Does milk intake promote prostate cancer initiation or progression via effects on insulin-like growth factors (IGFs)? a systematic review and meta-analysis

Research output: Contribution to journalReview articlepeer-review

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Does milk intake promote prostate cancer initiation or progression via effects on insulin-like growth factors (IGFs)? a systematic review and meta-analysis. / Harrison, Sean; Lennon, Rosie; Holly, Jeff; Higgins, Julian P T; Gardner, Mike; Perks, Claire; Gaunt, Tom; Tan, Vanessa; Borwick, Cath; Emmet, Pauline; Jeffreys, Mona; Northstone, Kate; Rinaldi, Sabina; Thomas, Stephen; Turner, Suzanne D; Pease, Anna; Vilenchick, Vicky; Martin, Richard M; Lewis, Sarah J.

In: Cancer Causes & Control, Vol. 28, No. 6, 30.03.2017, p. 497-528.

Research output: Contribution to journalReview articlepeer-review

Harvard

Harrison, S, Lennon, R, Holly, J, Higgins, JPT, Gardner, M, Perks, C, Gaunt, T, Tan, V, Borwick, C, Emmet, P, Jeffreys, M, Northstone, K, Rinaldi, S, Thomas, S, Turner, SD, Pease, A, Vilenchick, V, Martin, RM & Lewis, SJ 2017, 'Does milk intake promote prostate cancer initiation or progression via effects on insulin-like growth factors (IGFs)? a systematic review and meta-analysis', Cancer Causes & Control, vol. 28, no. 6, pp. 497-528. https://doi.org/10.1007/s10552-017-0883-1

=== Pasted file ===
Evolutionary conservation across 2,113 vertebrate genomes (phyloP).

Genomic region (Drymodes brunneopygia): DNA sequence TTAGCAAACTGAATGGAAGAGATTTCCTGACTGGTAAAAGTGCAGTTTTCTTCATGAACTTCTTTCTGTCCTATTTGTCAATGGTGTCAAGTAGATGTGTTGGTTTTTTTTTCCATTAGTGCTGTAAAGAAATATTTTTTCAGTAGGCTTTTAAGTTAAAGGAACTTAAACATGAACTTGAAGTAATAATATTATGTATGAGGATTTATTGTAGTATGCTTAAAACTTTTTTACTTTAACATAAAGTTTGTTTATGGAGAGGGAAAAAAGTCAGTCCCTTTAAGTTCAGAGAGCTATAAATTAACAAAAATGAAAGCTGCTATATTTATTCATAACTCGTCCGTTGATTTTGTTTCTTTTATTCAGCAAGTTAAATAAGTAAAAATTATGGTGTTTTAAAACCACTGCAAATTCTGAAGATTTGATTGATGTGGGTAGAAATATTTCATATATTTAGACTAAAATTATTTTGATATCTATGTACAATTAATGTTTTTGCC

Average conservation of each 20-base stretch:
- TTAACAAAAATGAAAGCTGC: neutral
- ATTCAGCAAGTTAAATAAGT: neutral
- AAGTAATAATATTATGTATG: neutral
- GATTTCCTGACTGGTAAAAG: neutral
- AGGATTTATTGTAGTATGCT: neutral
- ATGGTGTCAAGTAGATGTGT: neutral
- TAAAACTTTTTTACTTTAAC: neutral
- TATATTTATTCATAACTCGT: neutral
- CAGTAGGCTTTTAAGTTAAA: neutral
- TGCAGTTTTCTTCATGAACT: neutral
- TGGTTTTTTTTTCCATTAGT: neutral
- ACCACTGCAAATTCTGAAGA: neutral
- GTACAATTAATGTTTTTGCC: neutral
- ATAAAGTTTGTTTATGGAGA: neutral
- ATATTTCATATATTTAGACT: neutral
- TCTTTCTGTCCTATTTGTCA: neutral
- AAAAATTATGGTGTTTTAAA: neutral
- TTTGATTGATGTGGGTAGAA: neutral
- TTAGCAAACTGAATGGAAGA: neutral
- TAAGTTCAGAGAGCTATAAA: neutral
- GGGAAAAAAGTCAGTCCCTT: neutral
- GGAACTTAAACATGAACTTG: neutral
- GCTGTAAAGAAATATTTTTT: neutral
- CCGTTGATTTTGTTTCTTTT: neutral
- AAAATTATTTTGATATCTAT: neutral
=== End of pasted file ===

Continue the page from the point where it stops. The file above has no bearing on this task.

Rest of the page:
APA

Harrison, S., Lennon, R., Holly, J., Higgins, J. P. T., Gardner, M., Perks, C., Gaunt, T., Tan, V., Borwick, C., Emmet, P., Jeffreys, M., Northstone, K., Rinaldi, S., Thomas, S., Turner, S. D., Pease, A., Vilenchick, V., Martin, R. M., & Lewis, S. J. (2017). Does milk intake promote prostate cancer initiation or progression via effects on insulin-like growth factors (IGFs)? a systematic review and meta-analysis. Cancer Causes & Control, 28(6), 497-528. https://doi.org/10.1007/s10552-017-0883-1

Vancouver

Author

Harrison, Sean ; Lennon, Rosie ; Holly, Jeff ; Higgins, Julian P T ; Gardner, Mike ; Perks, Claire ; Gaunt, Tom ; Tan, Vanessa ; Borwick, Cath ; Emmet, Pauline ; Jeffreys, Mona ; Northstone, Kate ; Rinaldi, Sabina ; Thomas, Stephen ; Turner, Suzanne D ; Pease, Anna ; Vilenchick, Vicky ; Martin, Richard M ; Lewis, Sarah J. / Does milk intake promote prostate cancer initiation or progression via effects on insulin-like growth factors (IGFs)? a systematic review and meta-analysis. In: Cancer Causes & Control. 2017 ; Vol. 28, No. 6. pp. 497-528.

Bibtex

@article{2b2b151d698a45d38f740d2faa48878c,
title = "Does milk intake promote prostate cancer initiation or progression via effects on insulin-like growth factors (IGFs)?: a systematic review and meta-analysis",